There’s this wonderful moment in the British hipster-psychopath comedy The Mighty Boosh where the two protagonists Howard, an overweight, balding Jazz nerd, and Vince, a stringy vapid self-styled rave Jesus, are practicing for an upcoming gig at a local music club called The Velvet Onion. Howard has a microKorg running through a wall of effects pedals, several test-tubes bubbling with green liquid, and a dead crab in a vat of grease. Vince is banging on a cymbal and improvising a tuneless shaman warble while waving his hands around like a octopus who has just been exposed to a deadly dose of scopolamine. The sound is ungodly, a near-platonic interpretation of the worst music in the world. Eventually, the pair grind the track to a close. Vince looks at Howard, smiling like a super-shy, zit-covered twelve-year-old who has just masturbated for the first time. “Howard,” he says, barely able to contain his excitement, “We’ve invented a new genre!”
I bring this up because anyone who’s ever played music in a somewhat self-serious way has had this exact same epiphany at least fifteen times. The point isn’t that Howard and Vince, or you or I, or that terrible ska band at the cross-campus barbecue are hopeless romantics ass-deep in their own personal mysticism. It’s that inventing a genre isn’t the same as making a sound no one has heard before. I could fart into an echoplex and call it sniff-core and hope to God someone finds it interesting or hilarious. No, a new genre is about making a sound that everyone has heard before, just not in real life. Imagined musical futures, invented archetypes…that’s more like it. That’s what Lingering Last Drops, a crazy fucking good band from Sao Paulo, are conjuring up in this particular bottle-tornado of cyclical history.
We’ve seen some of the elementary particles of this music before: krautrock, freak folk, ambient dub, Throbbing Gristle, Bob Dylan, Flying Saucer Attack, Diamanda Galas. But, through some sort of Nobel-worthy experimentation, a new kind of microscope maybe, or an even larger Hadron Collider, Lingering Last Drops has produced prophetic and ingenious records of how those particles fit together, collide, mark quark babies. Imagine if Neu! were the bar band in Twin Peaks, or if the Basement Tapes were made in the cargo hold of Solaris with the oxygen levels hovering just above zero. The evil in these tracks isn’t a sneer or a leather jacket but a death virus, a mummification ritual burned in .0000001 font on the back of a silicon chip. Reverbed-out guitars, synths that sound like resonating teeth, drums delayed out until infinity, voices that sound like Satan’s out-of-the-office voicemail…you get the idea.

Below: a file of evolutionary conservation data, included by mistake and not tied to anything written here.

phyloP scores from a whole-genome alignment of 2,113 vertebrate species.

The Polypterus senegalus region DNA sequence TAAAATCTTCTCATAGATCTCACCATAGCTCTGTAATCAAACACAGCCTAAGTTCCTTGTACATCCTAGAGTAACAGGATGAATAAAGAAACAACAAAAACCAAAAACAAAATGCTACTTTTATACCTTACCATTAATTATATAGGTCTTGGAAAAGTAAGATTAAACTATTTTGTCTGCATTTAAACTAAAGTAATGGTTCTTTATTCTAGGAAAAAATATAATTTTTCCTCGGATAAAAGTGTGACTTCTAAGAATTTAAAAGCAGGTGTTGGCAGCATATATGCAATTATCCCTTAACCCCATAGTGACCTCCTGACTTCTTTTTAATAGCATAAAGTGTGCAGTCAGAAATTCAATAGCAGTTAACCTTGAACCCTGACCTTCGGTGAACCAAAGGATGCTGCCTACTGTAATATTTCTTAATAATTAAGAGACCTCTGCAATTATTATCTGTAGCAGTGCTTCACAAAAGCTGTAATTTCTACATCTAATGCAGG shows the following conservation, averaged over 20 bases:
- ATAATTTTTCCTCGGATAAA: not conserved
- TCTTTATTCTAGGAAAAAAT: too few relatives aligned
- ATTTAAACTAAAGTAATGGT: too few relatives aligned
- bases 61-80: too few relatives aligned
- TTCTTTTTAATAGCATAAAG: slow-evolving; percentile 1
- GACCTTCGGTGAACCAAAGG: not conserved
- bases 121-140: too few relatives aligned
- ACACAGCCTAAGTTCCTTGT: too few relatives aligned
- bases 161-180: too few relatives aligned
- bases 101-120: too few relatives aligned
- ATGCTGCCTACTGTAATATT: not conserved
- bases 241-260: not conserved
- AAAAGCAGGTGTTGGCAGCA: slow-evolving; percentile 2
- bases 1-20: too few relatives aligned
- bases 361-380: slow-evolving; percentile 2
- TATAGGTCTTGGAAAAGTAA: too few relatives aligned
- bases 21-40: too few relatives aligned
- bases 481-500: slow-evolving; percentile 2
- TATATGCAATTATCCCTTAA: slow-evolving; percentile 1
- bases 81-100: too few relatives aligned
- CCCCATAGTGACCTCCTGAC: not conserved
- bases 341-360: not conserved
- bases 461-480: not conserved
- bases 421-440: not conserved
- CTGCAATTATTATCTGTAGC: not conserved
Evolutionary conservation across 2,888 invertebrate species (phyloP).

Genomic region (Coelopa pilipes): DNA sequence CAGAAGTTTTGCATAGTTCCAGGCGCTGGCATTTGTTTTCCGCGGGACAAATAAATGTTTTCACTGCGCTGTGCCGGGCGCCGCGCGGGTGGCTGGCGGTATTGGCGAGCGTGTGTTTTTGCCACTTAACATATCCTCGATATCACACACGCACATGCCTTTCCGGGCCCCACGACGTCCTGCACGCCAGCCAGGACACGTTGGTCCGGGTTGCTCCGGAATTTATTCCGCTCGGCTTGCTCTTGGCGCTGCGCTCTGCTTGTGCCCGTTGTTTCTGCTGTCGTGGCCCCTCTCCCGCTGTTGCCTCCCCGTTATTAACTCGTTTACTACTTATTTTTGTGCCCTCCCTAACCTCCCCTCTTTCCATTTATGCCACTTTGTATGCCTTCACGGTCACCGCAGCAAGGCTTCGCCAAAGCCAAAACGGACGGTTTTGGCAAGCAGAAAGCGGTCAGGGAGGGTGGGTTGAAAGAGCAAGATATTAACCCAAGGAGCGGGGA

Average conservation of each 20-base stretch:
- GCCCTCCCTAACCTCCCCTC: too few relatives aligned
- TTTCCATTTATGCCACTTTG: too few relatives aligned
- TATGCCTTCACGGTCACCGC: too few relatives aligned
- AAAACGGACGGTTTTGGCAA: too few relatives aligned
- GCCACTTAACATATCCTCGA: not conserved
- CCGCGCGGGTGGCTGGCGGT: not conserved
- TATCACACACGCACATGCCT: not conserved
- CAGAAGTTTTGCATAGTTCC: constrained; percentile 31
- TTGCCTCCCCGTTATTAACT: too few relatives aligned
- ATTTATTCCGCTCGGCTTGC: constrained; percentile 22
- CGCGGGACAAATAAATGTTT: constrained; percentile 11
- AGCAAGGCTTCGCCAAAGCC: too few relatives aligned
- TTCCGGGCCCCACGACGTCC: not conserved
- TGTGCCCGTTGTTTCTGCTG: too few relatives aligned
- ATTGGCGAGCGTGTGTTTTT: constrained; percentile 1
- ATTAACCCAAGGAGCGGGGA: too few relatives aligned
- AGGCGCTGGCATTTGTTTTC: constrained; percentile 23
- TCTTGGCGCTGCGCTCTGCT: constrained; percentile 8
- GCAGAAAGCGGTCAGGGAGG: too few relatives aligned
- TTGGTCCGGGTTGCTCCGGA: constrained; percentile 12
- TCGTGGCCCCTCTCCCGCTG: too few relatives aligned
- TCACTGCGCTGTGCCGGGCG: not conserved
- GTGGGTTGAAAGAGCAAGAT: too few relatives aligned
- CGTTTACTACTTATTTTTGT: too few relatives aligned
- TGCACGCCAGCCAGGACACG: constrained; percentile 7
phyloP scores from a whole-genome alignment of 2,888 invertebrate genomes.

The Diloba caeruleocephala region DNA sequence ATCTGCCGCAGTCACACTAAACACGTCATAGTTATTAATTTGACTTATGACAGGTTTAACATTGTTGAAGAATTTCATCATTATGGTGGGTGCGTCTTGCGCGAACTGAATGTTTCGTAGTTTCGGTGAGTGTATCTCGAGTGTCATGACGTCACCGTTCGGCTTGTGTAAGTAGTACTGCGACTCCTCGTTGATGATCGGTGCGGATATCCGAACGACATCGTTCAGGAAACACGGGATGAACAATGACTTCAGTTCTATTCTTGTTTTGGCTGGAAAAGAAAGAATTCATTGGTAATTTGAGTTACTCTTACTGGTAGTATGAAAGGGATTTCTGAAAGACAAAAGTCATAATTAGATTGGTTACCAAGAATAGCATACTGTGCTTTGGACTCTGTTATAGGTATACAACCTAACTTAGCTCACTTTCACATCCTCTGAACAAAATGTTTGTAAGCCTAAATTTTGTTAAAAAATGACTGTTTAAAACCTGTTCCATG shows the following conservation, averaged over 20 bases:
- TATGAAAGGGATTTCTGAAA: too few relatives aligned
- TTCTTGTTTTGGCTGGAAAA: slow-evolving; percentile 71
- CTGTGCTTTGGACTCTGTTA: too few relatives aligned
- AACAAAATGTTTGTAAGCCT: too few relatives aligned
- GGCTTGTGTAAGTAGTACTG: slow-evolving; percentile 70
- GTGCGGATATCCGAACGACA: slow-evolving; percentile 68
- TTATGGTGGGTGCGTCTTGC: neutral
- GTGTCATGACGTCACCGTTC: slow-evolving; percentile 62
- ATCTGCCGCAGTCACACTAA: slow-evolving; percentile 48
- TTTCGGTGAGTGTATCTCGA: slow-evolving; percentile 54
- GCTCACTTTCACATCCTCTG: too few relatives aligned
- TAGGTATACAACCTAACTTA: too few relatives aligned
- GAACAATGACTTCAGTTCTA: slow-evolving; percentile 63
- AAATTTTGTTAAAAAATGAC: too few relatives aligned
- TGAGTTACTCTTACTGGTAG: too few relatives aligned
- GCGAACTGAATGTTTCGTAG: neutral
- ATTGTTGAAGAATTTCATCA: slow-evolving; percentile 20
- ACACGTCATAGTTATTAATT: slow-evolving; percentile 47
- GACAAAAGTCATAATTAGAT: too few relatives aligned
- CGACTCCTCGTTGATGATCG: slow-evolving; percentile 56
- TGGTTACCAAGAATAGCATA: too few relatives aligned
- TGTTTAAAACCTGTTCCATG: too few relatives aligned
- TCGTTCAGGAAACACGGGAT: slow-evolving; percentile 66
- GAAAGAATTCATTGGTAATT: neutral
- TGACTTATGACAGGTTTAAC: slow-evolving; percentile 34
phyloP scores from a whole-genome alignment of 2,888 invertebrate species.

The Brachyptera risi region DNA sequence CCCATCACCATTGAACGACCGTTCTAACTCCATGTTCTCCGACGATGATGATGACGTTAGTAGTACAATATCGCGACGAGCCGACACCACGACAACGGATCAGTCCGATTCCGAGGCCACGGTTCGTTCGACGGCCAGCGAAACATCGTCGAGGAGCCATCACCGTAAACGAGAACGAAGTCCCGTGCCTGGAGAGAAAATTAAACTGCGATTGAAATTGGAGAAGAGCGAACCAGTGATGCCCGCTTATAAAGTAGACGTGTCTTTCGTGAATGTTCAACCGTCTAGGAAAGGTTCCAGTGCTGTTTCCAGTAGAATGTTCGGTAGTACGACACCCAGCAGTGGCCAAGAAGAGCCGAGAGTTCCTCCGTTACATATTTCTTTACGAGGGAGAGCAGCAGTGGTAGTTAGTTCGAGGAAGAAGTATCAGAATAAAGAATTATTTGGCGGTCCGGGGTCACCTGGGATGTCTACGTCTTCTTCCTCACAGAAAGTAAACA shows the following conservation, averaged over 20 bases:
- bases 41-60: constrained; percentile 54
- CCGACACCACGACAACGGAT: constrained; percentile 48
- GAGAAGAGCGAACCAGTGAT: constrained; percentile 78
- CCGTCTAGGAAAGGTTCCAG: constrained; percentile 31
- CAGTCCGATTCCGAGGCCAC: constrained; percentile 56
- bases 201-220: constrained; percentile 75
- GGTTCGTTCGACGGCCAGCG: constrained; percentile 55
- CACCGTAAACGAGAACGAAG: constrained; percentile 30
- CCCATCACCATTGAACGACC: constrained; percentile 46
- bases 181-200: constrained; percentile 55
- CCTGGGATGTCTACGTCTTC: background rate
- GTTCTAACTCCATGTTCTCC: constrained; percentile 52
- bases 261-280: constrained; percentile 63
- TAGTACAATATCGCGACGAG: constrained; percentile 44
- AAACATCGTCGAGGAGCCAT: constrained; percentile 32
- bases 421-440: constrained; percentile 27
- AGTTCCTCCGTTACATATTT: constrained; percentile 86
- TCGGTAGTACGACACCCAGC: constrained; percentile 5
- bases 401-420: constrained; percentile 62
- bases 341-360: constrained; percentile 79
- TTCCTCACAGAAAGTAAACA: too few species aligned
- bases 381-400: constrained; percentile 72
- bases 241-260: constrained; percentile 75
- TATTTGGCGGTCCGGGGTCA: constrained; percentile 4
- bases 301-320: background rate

But not really until you listen to the songs. A-side “Love Shadow Syndrome” hovers weirdly on the edge of being pretty, like a girl-next-door type porn actress recovering from harelip surgery. Bendy demon surf guitars weave in and out of suffocating waves of synth pads, some syncopated tambourine motif hovering like scavenger gulls. The voice here is interesting too, somewhere between a Slint-ian breakdown whisper and a Nocturno Culto-esque frog burb. Eventually the whole thing disintegrates into hissing chaos, a CD skipping over the same patch of white noise forever, with, what else, a mellotron solo over it. I have to say, the audacity of that gesture is mad ballsy.
“Light,” the B-side, is both shorter and sparser, propulsive like a bad cough or a Serge Gainsberg track recorded from inside Melody Nelson’s skull. There’s a groove somewhere in here, climbing up joint by joint out of a snow-covered grave, but it’s so scattered, itchy-uncomfortable that it doesn’t make you bob your head as much as squirm in your seat. When the circuitry babble outro comes in at 4:20 like a million bot fly babies suddenly exploding out of your forearm, it’s hard not to seek out the nearest shower or bottle of Xanax. This might be the opposite of chill music, the kind of thing you might begin to hear if you broke out in a rash three minutes into a fifteen-year-long, cold-storage trip to the outer regions of space.
There still isn’t really a name for the music Lingering Last Drops is making. There is, however, a sensation associated with it at once so specific you wonder how to get rid of it, and so universal you wonder why you’ve never noticed it before. This band makes sounds so uncomfortable they should come with a prescription. I can’t wait for the remix album.
Love Shadow Syndrome
https://ampeater.s3.amazonaws.com/aem062/01 Love Shadow Syndrome.mp3